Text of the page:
Boundaries are the markers that allow us to function in everyday life in a way that is satisfactory to ourselves and those around us. Boundaries involve the behaviors that protect our values and the people with whom we associate. Boundaries are not negotiable if one wants them to remain meaningful. Personal boundaries allow us to set guidelines or rules for ourselves to let people know what is safe, reasonable, and permissible ways for others to behave around us. They define us as individuals and include “physical, mental, psychological, and spiritual boundaries” that involve our “beliefs, emotions, intuitions, and self- esteem.”
Nina Brown defines four main types of psychological boundaries. They include:
Soft boundaries allow us to be easily manipulated. It is not unusual for one to merge their boundaries with others when they have only soft boundaries in place. Spongy boundaries are a combination of soft and rigid boundaries. Spongy boundaries make us unsure of what to allow in and what to keep out. Rigid boundaries are best described as “closed or walled off” so that no one gets close to the individual, physically or emotionally. Flexible boundaries are similar to selective rigid boundaries but allow the person to decide what to let in and what to keep out. This boundary set is difficult to exploit.
What do healthy boundaries look like, physically and emotionally? A person with healthy physical boundaries makes the boundary clear to others. This individual will ask for permission before touching another person. Physical boundaries involve respect for and sensitivity to the needs and rights of others. A person with healthy boundaries is able to negotiate and compromise.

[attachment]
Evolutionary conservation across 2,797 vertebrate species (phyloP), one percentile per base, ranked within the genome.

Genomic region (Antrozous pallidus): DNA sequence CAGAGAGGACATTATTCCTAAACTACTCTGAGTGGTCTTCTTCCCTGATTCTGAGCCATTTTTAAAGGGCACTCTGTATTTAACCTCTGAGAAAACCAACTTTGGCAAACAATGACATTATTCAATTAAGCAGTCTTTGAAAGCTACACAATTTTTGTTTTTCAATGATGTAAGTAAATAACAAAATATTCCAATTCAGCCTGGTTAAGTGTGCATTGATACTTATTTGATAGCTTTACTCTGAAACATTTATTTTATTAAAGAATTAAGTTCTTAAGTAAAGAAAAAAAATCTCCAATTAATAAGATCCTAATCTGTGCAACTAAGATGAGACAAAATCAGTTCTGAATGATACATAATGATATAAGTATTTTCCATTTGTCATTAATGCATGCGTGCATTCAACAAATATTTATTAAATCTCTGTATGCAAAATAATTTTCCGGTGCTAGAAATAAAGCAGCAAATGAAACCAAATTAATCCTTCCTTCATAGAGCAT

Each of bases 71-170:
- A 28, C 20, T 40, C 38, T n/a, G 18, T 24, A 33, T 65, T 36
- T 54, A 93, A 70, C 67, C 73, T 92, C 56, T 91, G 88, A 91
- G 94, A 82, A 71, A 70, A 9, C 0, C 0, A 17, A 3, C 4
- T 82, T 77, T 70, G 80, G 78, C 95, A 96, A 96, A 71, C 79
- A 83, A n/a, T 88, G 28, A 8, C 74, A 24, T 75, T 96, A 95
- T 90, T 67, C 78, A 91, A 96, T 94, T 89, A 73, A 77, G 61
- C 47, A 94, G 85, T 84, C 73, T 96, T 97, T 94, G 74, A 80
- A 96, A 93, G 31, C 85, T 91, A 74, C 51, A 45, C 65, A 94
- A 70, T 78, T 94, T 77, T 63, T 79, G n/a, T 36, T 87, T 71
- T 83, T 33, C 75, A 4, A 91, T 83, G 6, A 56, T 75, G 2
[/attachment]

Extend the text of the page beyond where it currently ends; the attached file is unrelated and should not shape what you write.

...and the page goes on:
Emotional boundaries involve sharing feelings appropriately and directly. This is very important for effective communication between partners. Emotional boundaries also include assertiveness vs. aggressiveness, interdependence, and the ability to identify choices. This person is able to make mistakes without damaging his/her self-esteem and has an internal sense of personal identity. The individual is accepting of “differences and differentness” in others and is tolerant and accepting of differences of opinions while holding on to his/her own. Finally, he is sensitive to the feelings of others and has a well-developed sense of empathy.
Let us help you explore personal boundaries by contacting us.
Perspectives Therapy Services is a multi-site mental and relationship health practice with clinic locations in Brighton, Lansing, Highland, Fenton and New Hudson, Michigan. Our clinical teams include experienced, compassionate and creative therapists with backgrounds in psychology, marriage and family therapy, professional counseling, and social work. Our practice prides itself on providing extraordinary care. We offer a customized matching process to prospective clients whereby an intake specialist carefully assesses which of our providers would be the very best fit for the incoming client. We treat a wide range of concerns that impact a person's mental health including depression, anxiety, relationship problems, grief, low self-worth, life transitions, and childhood and adolescent difficulties.